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The European subspecies of Woodland Strawberry (Fragaria vesca vesca) is cultivated for its attractive foliage, flowers, and fruit. Different cultivars of this subspecies can vary in regards to the appearance of their fruits, length of bloom, and tendency to form stolons. It is somewhat difficult to distinguish the American subspecies of Woodland Strawberry (Fragaria vesca americana) from its European counterpart. In general, the American subspecies has leaves that are more thin and delicate, appressed hairs along its petioles and flowering stalks (rather than spreading hairs), slightly smaller flowers, and more conical and elongated fruits (although this last characteristic is less reliable). Notwithstanding these distinctions, the traits of these two subspecies can overlap to some extent. Regardless of subspecies, the Woodland Strawberry can be distinguished from the Wild Strawberry (Fragaria virginiana) by having the terminal teeth of its leaflets as long or longer than the adjacent teeth, spreading or reflexed sepals on its fruits (rather than appressed), achenes on the surface of its fruits rather than enclosed in pits, and fruits that are more elongated and conical in shape (as opposed to globoid or ovoid in shape). Interestingly, the Woodland Strawberry and Wild Strawberry cannot hybridize with each other because of genetic incompatibility. More specifically, the Woodland Strawberry is diploid with 2 sets of chromosomes, while the Woodland Strawberry is octoploid with 8 sets of chromosomes.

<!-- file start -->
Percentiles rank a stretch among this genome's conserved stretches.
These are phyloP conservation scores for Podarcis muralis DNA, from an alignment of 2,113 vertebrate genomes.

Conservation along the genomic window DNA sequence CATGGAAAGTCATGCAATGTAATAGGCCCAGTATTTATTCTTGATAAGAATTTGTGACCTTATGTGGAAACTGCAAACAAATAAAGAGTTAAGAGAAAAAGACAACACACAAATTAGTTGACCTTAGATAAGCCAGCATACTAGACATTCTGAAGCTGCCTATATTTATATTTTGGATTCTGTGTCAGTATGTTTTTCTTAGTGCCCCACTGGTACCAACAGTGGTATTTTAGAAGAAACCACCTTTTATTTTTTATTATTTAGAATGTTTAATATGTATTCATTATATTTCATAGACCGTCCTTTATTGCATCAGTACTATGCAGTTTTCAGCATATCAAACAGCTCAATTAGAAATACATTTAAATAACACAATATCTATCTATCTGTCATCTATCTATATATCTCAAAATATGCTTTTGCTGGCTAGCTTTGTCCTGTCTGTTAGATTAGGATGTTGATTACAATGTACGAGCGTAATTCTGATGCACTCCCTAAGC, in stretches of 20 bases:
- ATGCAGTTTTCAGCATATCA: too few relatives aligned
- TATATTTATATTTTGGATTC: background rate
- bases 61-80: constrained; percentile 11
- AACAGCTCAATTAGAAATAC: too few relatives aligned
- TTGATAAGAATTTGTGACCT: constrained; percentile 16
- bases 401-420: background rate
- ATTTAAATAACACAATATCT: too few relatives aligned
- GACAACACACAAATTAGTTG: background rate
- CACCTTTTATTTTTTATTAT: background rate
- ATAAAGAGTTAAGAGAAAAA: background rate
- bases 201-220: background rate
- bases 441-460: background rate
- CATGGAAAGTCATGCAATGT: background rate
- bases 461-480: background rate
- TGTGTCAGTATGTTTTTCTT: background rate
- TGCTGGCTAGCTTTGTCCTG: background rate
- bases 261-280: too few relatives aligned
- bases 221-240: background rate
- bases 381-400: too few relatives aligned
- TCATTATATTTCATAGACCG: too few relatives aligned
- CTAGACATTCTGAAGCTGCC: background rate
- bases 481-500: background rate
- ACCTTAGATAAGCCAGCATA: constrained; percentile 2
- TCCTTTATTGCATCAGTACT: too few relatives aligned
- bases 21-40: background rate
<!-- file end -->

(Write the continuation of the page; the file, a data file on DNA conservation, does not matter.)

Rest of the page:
Creative Commons Attribution Non Commercial 3.0 (CC BY-NC 3.0)

© John Hilty

Source: Illinois Wildflowers

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